The study of mm-wave propagation, i.e. both attenuation and directional characteristics, are important for 5G and beyond wireless communication system design and network deployment   . Besides, site-specific propagation studies are useful to ascertain optimum coverage of network base stations . In addition, scenario-specific study of mm-wave propagation loss and directional spread is desired to provide reliable services in, for example, high speed trains . Also, to overcome the high attenuation at mm-wave frequencies, directional antennas and beamforming are used and thus we require to know the directional spread characteristics of the wave at these high frequencies  .
In 5G and beyond wireless communication network deployment and optimization, there is a problem of accurately estimating the field distribution and directional spread of mm-wave propagation . Millimeter wave signals are highly attenuated by building materials and vegetation and thus the propagation range is relatively small. That means millimeter wave signals experience high path loss when propagated through long distance and complex environments. Also, the reflection characteristics of building materials depend on polarization, electrical properties of materials, antenna beam width, building structures and location of transmitter and receiver . Thus, the attenuation of mm-waves in outdoor scenarios due to buildings and vegetation are more severe than for classical microwave frequencies . Radio waves propagate in different paths with different delays. Hence, these multipath signals do not align with the line-of-sight signal and the combined signal will be smeared in time causing delay spread. Delay spread is the second moment of multipath power delay profile and causes inter symbol interference (ISI) . Consequently, the spread in directivity of mm-wave signals with increased coverage requires us to study the directional spread characteristics to determine the spacing between base stations for collaborative operation, i.e. the spatio-temporal distribution of the waves is a key planning factor. This will help us in spatial scanning of mobiles by massive and smart base-station antennae . Importantly, to adequately assess the performance of 5G and beyond wireless systems and networks, there is a need to develop mm-wave path loss and directional spread models .
Ray tracing method is based on geometrical optics, geometric theory of diffraction, and uniform theory of diffraction used to predict the propagation properties of radio wave  . An-Yao Hsiao in presents an urban outdoor ray tracing simulations using global ray tube approach rather than using individual rays and hence the method has better computational efficiency. In addition, in this work, field measurements were made and these data were used to calibrate the ray tracing simulation. Here, although similar results were obtained in both approaches, fast fading behaviors are different. However, the work did not address the directional spread characteristics of mm-wave signals, which affects the performance of 5G and beyond networks. The work in empirically investigated the directional multipath propagation characteristics of mm-waves for a typical urban scenario. Specially, it determined delay and angular spread. Further, microcellular radio channel characterization is measured at 60 GHz as presented in using directional steering antennas at the mobile end. In this work, path loss and delay spread strongly depend on the antenna pattern. Nevertheless, the approach is expensive and time consuming especially it becomes prohibitively expensive for closely spaced 5G and beyond base stations. Finally, the work in presented a combination of empirical measurement and ray tracing methods to predict path loss at various mm-wave frequencies. But, it did not deal with the directional characteristics of mm-waves as function of distance between transmitters and receivers. In , studies of outdoor propagation with different scenarios at 60 GHz frequency bands is carried out. This work considered scattering and diffraction as the main propagation phenomenon causing sever multipath in an urban scenario. The work deduced that, in urban environments, path loss and delay spread can be reduced substantially and are a function of antenna directivity and transmitter-receiver separation. The propagation characteristics of outdoor wireless channels at 28, 39, 60 and 73 GHz are studied for Line of Sight (LOS) and Non Line of Sight (NLOS) in . The authors in this work concluded that LOS has a high receiving capacity and lower path losses than NLOS. Also, they found out that high frequencies are affected more than low frequencies and that meant increase in the path loss and decrease in the received power.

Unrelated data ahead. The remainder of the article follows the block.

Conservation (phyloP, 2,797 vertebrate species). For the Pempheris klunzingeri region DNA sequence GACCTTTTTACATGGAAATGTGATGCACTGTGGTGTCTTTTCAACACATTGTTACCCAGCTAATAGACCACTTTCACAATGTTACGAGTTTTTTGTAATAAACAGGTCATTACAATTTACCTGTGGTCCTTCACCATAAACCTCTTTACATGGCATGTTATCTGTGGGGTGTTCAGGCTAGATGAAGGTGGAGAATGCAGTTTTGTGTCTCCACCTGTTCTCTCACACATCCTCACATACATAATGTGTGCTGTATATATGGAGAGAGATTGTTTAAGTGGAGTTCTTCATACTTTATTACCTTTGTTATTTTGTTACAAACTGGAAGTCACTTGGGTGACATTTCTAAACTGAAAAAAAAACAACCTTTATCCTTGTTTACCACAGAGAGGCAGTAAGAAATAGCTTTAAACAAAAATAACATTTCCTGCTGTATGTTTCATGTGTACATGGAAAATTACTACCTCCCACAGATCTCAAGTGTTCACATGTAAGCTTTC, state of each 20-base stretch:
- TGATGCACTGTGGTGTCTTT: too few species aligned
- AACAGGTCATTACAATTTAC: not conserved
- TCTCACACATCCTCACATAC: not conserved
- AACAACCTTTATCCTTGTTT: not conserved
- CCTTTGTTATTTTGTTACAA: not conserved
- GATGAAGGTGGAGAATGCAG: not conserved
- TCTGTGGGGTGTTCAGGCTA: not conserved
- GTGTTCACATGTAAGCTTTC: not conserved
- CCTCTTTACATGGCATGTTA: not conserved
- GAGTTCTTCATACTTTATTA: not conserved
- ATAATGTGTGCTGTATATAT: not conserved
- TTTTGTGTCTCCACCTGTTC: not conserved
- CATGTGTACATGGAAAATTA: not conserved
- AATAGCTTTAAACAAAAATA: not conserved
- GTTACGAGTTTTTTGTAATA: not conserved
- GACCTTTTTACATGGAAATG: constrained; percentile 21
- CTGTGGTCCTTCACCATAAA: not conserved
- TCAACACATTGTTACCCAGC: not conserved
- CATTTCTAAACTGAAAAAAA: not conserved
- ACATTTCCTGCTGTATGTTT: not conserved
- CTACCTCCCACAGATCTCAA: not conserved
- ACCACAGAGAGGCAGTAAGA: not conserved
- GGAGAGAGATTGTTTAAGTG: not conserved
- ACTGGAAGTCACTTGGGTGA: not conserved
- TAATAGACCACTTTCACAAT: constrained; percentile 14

Currently, ray tracing is preferred for propagation modeling more than other methods such as the empirical models. It can be applied to many of the propagation scenarios in wireless communications and play an important role in the future propagation modeling tools. This is because it is useful for tackling complicated propagation environments at high frequencies . In our paper, the economic approach of predicating attenuation (path loss) and directional spread are investigated using an advanced ray tracing technique. The technique can realistically and economically be done for all base-stations of a typically 5G and beyond network. The rest of the paper is organized as follows. Methodology is described in Sect. 2. The simulation result on path loss, delay spread, and power delay profile parameters are analyzed and discussed in Sect. 3. Finally, Sect. 4 summarizes our findings.